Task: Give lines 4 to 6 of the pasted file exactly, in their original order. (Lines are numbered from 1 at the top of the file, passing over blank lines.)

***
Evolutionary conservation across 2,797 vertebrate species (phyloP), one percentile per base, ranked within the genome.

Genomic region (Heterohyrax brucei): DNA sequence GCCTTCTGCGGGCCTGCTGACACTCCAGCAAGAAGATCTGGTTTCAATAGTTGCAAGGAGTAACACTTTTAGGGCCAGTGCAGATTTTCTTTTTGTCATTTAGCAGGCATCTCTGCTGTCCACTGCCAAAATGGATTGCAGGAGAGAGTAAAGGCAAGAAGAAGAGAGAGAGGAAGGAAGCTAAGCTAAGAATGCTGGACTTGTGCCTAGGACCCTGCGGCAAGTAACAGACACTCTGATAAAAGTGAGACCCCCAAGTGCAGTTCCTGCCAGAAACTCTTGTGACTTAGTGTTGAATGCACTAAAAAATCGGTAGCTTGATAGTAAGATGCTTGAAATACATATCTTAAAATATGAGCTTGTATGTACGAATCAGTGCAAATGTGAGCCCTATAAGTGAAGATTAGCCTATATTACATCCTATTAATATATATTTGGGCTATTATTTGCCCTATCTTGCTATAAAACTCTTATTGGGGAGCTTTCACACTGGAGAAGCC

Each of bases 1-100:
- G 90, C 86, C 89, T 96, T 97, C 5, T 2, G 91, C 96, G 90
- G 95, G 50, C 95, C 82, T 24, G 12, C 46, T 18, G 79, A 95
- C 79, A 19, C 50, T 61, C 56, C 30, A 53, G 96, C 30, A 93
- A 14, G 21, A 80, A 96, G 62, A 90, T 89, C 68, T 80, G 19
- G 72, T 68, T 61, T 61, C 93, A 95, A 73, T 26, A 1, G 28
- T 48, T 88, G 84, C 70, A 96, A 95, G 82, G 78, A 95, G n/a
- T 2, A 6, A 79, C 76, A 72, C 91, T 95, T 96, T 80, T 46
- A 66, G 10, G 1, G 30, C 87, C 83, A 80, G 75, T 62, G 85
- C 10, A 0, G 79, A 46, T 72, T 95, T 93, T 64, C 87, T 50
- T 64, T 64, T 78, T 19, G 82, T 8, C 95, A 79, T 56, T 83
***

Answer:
- G 90, C 86, C 89, T 96, T 97, C 5, T 2, G 91, C 96, G 90
- G 95, G 50, C 95, C 82, T 24, G 12, C 46, T 18, G 79, A 95
- C 79, A 19, C 50, T 61, C 56, C 30, A 53, G 96, C 30, A 93